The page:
By Anastasia Hancock – With the uncertainties that characterise the current financial situation, it is no surprise that companies are very cautious in the inevitable face of increasing lay-offs, changes of benefit programs and discrimination issues that predictably come hand with the cost-cutting innate to a recession.
Fredrik Dahl, partner at Stockholm-based Vinge confirms that his firm has seen an increase in the level of employment work, especially in respect of new EU-directives. ‘Upcoming issues are anti-corruption matters following the UK Anti-bribery Act and proposed amendments in Swedish law. Employers are realising that they need to review their internal policies regarding business ethics and actions are taken against employees. Even more interesting is the current political discussion around the need to make amendments to the employee protective legislation; a legislation that has been part of the so called Swedish Model and which has been more or less taboo to amend or even discuss’.
This rise in activity can be seen across the majority of major EU markets. With the secondary dip and recent turbulence in the Eurozone, this can also be put down to companies preparing themselves for the worst. Kara Preedy at German labour and employment law boutique Pusch Wahlig Legal says the firm has seen a hike ‘due to the reluctance of companies to solve HR issues through generous packages and their willingness to invest instead in protecting themselves adequately in advance and engaging in litigation, if necessary, to ensure that such protection is upheld’.
Often dubbed an practice area, it is no surprise that litigation and protection are top of the agenda. So while factors that influence the employment market on an everyday basis have not necessarily changed, the after-effects of the global crisis are certainly being felt, specifically in response to liquidity problems. ‘The recession had a great influence. Clients were seeking cost cutting advice as well as deregulation of formerly introduced solutions favourable for employees. There were plenty of matters related to collective redundancies. There were huge amount of performed negotiations with trade unions in order to handle and soften the recession effects’ explains Arkadiusz Sobczyk, name partner at A. Sobczyk & Wspolpracownicy.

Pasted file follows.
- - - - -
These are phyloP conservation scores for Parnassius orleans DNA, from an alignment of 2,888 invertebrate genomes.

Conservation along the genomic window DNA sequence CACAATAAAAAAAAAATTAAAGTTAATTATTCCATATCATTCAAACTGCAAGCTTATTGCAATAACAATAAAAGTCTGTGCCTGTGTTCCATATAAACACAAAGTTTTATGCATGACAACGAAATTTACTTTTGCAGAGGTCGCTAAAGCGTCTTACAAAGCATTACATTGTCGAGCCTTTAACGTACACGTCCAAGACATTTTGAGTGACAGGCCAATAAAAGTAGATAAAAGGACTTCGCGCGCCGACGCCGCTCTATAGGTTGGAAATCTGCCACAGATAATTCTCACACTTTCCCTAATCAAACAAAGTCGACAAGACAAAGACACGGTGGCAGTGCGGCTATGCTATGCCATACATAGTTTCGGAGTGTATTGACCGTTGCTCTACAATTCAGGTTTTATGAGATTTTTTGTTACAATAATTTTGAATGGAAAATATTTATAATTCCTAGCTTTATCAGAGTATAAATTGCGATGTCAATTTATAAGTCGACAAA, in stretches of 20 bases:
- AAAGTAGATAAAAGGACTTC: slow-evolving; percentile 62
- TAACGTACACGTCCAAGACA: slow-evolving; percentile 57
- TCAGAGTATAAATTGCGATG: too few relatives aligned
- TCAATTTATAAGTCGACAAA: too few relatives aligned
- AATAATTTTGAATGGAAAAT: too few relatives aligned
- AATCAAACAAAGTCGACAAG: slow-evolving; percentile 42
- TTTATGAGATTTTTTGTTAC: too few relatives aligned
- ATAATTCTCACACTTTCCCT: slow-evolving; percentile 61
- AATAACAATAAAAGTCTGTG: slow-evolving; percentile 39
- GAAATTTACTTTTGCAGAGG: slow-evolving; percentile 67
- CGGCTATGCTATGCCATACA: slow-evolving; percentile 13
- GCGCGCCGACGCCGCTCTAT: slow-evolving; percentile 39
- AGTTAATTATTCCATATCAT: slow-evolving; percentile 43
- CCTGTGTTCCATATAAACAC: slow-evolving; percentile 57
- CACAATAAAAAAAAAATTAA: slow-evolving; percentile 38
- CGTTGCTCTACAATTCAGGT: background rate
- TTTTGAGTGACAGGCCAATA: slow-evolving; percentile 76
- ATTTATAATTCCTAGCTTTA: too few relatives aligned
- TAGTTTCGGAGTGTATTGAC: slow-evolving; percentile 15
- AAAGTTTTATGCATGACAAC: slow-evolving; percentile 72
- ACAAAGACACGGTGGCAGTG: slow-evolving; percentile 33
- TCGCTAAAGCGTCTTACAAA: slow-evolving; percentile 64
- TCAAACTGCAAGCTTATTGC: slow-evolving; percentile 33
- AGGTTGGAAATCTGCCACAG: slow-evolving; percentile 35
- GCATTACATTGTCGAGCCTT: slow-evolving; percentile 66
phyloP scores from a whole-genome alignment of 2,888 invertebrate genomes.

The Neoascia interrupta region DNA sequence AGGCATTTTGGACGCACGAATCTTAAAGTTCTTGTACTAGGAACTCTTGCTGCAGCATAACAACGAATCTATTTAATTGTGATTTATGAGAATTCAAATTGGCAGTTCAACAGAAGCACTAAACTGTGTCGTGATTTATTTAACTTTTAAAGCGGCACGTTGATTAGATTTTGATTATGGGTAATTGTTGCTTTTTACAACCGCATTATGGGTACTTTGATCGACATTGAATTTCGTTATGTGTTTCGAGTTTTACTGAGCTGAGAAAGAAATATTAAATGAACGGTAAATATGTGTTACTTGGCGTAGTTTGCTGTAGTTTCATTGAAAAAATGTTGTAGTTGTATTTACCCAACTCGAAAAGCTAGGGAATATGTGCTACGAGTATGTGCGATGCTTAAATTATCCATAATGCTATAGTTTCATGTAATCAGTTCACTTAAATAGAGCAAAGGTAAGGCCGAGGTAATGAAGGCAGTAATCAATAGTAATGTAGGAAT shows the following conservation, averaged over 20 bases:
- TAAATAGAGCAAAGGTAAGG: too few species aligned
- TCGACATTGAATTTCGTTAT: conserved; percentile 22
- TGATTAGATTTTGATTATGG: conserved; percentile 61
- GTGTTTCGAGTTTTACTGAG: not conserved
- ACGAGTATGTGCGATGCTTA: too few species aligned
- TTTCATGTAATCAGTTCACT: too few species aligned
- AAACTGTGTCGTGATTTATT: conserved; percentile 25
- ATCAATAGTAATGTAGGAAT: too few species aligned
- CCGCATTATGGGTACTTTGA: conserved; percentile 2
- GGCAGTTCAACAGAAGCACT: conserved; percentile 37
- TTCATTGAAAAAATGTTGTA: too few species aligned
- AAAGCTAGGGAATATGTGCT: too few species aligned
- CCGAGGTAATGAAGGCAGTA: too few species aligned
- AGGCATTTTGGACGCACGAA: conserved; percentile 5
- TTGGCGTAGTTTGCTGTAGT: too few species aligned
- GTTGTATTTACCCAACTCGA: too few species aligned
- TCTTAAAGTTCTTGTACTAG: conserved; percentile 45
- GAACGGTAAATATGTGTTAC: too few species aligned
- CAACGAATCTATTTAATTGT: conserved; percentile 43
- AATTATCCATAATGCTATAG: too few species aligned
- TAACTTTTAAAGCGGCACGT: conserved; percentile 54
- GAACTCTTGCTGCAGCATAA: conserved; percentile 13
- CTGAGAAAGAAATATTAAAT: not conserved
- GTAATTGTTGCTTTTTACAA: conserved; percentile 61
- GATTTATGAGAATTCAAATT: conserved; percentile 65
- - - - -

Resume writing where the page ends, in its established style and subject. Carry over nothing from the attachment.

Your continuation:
Chris Van Olmen of Belgian labour and employment boutique Van Olmen & Wynant agrees, stating that clients are more interested in prevention than cure. ‘The level of advice seems to increase due to the need of the companies to anticipate and try to avoid issues in these times of economic uncertainty’.
As history has proven, dispute resolution work quickly follows a downturn, although the uptick in litigation that flew on the tailcoats of this recession was not as signilicant as first predicted. Gìeneke van Wulfften Palthe and Christiaan Oberman, founding Partners of Palthe Oberman, points out that it largely depends on the issues involved. ‘In certain areas, there is a definite increase in litigation, such as termination cases, discrimination cases, compliance issues. In other areas, such as disputes with works councils, the level has remained relatively stable. We do see an increase in matters that are solved by mediation’.
For employment issues, there is a growing trend toward settling disputes before the issue reaches court or arbitration- thanks, in no small part, to the costs inherent in the process. ‘Our litigation practice has grown’ says Dahl, ‘but certainly most companies are looking to settle any employment cases outside of court, which is most often beneficial to both parties.
The trend also points in the other direction, and in a few years’ time most major companies will have settled cases both outside and inside court’.
However, Iván Suárez Telletxea of Spanish labour and employment law boutique Bufete Suárez de Vivero states that he does not foresee the future of employment law becoming more Iitigìous, in fact, he predicts a drop in levels of litigation thanks to governmental intervention in Spain. ‘The tendency in the future is to decrease litigatìon and increase internal negotiations with the Works Council and Employees. The measures that need to be implemented by the government before 2012 should seriously consider, in our opinion, the possibility of avoiding litigation in certain dismissals’.
This article was originally featured at American Lawyer – Focus Europe, Winter 2012.